January – June 2022 (leading into the second Technology for Democracy Summit in Copenhagen):

  • Identify relevant participants from GNI members and develop a planned series of internal conversations
  • Proposing agendas for, coordinating, and ensuring follow-up on Steering Group meetings
  • Conduct outreach to potential ACT participants
  • Send monthly update emails to ACT participants
  • Help organize, attend, and participate where appropriate at relevant GNI, Action Coalition, and other events
  • Potentially attend GNI Q1 and Q2 Board Meetings to organize side-conversations among members
  • Publish an index of relevant terminology and definitions
  • Map past, ongoing, and planned efforts related to transparency and data access
  • Organize at least one virtual workshop and one in-person convening (with a virtual contingency)
  • Develop initial recommendations for legislation on transparency

July – December 2022 (leading into the second Summit for Democracy in Washington):

  • Send monthly update emails to ACT participants
  • Potentially attend GNI Q3 and Q4 Board Meetings and potentially organize side-conversations among members
  • Organize at least one virtual workshop and one in-person convening (with a virtual contingency)
  • Compile and publish lessons learned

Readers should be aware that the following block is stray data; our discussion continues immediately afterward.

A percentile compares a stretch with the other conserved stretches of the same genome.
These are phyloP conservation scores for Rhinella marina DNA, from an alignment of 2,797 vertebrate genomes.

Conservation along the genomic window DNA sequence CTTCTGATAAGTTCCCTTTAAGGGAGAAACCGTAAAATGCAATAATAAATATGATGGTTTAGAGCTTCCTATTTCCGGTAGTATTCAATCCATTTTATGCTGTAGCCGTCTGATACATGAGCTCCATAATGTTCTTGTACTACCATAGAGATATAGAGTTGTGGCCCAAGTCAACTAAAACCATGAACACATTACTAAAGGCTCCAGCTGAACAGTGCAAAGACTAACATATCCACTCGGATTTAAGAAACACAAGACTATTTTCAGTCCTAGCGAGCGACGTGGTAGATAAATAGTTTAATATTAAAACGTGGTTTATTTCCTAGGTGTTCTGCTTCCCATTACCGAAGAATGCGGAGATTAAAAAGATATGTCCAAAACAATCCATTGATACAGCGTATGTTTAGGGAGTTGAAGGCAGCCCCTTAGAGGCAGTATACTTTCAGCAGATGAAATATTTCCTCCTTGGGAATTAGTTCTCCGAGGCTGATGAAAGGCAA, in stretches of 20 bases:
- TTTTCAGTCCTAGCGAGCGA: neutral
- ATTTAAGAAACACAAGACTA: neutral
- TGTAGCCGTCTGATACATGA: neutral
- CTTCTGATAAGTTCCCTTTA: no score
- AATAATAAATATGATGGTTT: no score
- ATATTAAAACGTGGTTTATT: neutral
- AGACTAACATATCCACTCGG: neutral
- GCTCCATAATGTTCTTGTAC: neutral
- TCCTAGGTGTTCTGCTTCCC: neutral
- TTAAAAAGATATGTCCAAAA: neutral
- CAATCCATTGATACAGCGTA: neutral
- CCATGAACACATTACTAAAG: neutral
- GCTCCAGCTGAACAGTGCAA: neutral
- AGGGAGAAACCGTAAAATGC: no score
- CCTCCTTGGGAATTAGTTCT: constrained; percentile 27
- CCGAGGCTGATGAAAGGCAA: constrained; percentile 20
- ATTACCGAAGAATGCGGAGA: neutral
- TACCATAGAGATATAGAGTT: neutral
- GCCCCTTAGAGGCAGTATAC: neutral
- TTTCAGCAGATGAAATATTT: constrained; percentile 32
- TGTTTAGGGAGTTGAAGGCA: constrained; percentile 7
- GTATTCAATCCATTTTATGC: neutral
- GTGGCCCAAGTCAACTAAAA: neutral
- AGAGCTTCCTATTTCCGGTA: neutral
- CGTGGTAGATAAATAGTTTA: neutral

• Develop and publish an agenda for further research and collaboration
  • Produce and publish recommendations for companies, governments, and nongovernmental stakeholders

Evaluation Criteria

The successful applicant will reflect:

  • Project management experience
  • Familiarity with the digital rights ecosystem
  • Experience working on transparency issues
  • Experience leading conversations involving diverse stakeholders on sensitive topics, and facilitating consensus outcomes/outputs
  • Experience engaging with multistakeholder membership organizations
  • Experience conducting research and communicating results, including developing research methodologies, and using data visualization software, etc.
  • Demonstrated ability to encourage and facilitate inclusive processes that allow for the expression of diverse viewpoints
  • Appreciation for the various forms of diversity that impact inclusion within GNI, including but not limited to geographic diversity, lingual diversity, and sectoral diversity

Submitting Your Application

The deadline to apply to the call is February 11. Please include in your application:

  • Resume/CV of any staff members who would be expected to contribute
  • Short written expression of interest and articulation of relevant experience (2-3 pages)
  • Cost estimate, including detailed time and staffing estimate and any open questions
  • Previous clients/references (only to be used if selected to move forward)

Please submit your application to [email protected] with the subject line “APPLICATION: Transparency Project Lead” by 11:59pm EDT on February 11.

[1] Current Steering Group members include: the Center for Democracy & Technology, the Center for Technology & Society at Fundação Getulio Vargas, the Centre for Communications Governance at the National Law University Delhi, the Centre for International Governance Innovation, the Digital Forensic Research Lab, the Global Network Initiative, and the Institute for Strategic Dialogue.